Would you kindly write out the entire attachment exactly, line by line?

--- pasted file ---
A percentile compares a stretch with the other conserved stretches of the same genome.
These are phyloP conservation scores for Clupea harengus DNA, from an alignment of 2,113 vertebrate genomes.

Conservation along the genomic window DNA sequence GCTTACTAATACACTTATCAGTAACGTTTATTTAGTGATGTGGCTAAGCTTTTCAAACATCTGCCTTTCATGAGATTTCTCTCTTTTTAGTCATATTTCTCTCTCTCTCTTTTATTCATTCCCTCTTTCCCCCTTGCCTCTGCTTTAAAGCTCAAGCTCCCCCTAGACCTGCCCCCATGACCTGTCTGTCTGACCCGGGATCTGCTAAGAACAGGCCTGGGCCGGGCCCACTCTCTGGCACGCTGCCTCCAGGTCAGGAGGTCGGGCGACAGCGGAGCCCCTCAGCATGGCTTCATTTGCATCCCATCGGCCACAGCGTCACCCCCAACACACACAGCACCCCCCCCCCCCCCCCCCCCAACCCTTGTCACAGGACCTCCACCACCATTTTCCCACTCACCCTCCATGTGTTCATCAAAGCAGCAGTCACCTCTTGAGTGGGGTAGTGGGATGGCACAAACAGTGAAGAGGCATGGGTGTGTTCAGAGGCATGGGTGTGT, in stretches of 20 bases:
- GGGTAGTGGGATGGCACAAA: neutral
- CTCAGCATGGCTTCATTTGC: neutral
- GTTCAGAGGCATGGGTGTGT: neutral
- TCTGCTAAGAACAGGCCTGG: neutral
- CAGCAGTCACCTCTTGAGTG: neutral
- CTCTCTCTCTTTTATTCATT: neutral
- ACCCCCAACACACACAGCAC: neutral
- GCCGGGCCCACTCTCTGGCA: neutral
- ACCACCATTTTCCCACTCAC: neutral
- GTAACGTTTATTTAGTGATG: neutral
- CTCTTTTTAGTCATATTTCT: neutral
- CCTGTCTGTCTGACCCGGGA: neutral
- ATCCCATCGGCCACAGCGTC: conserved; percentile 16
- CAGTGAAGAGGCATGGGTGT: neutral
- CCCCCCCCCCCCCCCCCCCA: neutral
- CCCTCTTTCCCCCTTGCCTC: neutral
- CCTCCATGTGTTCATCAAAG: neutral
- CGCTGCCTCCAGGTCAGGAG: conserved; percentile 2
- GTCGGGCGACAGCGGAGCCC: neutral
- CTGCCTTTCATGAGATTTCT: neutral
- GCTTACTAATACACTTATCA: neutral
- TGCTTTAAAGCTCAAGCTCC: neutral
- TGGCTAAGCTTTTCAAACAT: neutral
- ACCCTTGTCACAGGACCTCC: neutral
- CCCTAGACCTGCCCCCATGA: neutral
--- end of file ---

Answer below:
A percentile compares a stretch with the other conserved stretches of the same genome.
These are phyloP conservation scores for Clupea harengus DNA, from an alignment of 2,113 vertebrate genomes.

Conservation along the genomic window DNA sequence GCTTACTAATACACTTATCAGTAACGTTTATTTAGTGATGTGGCTAAGCTTTTCAAACATCTGCCTTTCATGAGATTTCTCTCTTTTTAGTCATATTTCTCTCTCTCTCTTTTATTCATTCCCTCTTTCCCCCTTGCCTCTGCTTTAAAGCTCAAGCTCCCCCTAGACCTGCCCCCATGACCTGTCTGTCTGACCCGGGATCTGCTAAGAACAGGCCTGGGCCGGGCCCACTCTCTGGCACGCTGCCTCCAGGTCAGGAGGTCGGGCGACAGCGGAGCCCCTCAGCATGGCTTCATTTGCATCCCATCGGCCACAGCGTCACCCCCAACACACACAGCACCCCCCCCCCCCCCCCCCCCAACCCTTGTCACAGGACCTCCACCACCATTTTCCCACTCACCCTCCATGTGTTCATCAAAGCAGCAGTCACCTCTTGAGTGGGGTAGTGGGATGGCACAAACAGTGAAGAGGCATGGGTGTGTTCAGAGGCATGGGTGTGT, in stretches of 20 bases:
- GGGTAGTGGGATGGCACAAA: neutral
- CTCAGCATGGCTTCATTTGC: neutral
- GTTCAGAGGCATGGGTGTGT: neutral
- TCTGCTAAGAACAGGCCTGG: neutral
- CAGCAGTCACCTCTTGAGTG: neutral
- CTCTCTCTCTTTTATTCATT: neutral
- ACCCCCAACACACACAGCAC: neutral
- GCCGGGCCCACTCTCTGGCA: neutral
- ACCACCATTTTCCCACTCAC: neutral
- GTAACGTTTATTTAGTGATG: neutral
- CTCTTTTTAGTCATATTTCT: neutral
- CCTGTCTGTCTGACCCGGGA: neutral
- ATCCCATCGGCCACAGCGTC: conserved; percentile 16
- CAGTGAAGAGGCATGGGTGT: neutral
- CCCCCCCCCCCCCCCCCCCA: neutral
- CCCTCTTTCCCCCTTGCCTC: neutral
- CCTCCATGTGTTCATCAAAG: neutral
- CGCTGCCTCCAGGTCAGGAG: conserved; percentile 2
- GTCGGGCGACAGCGGAGCCC: neutral
- CTGCCTTTCATGAGATTTCT: neutral
- GCTTACTAATACACTTATCA: neutral
- TGCTTTAAAGCTCAAGCTCC: neutral
- TGGCTAAGCTTTTCAAACAT: neutral
- ACCCTTGTCACAGGACCTCC: neutral
- CCCTAGACCTGCCCCCATGA: neutral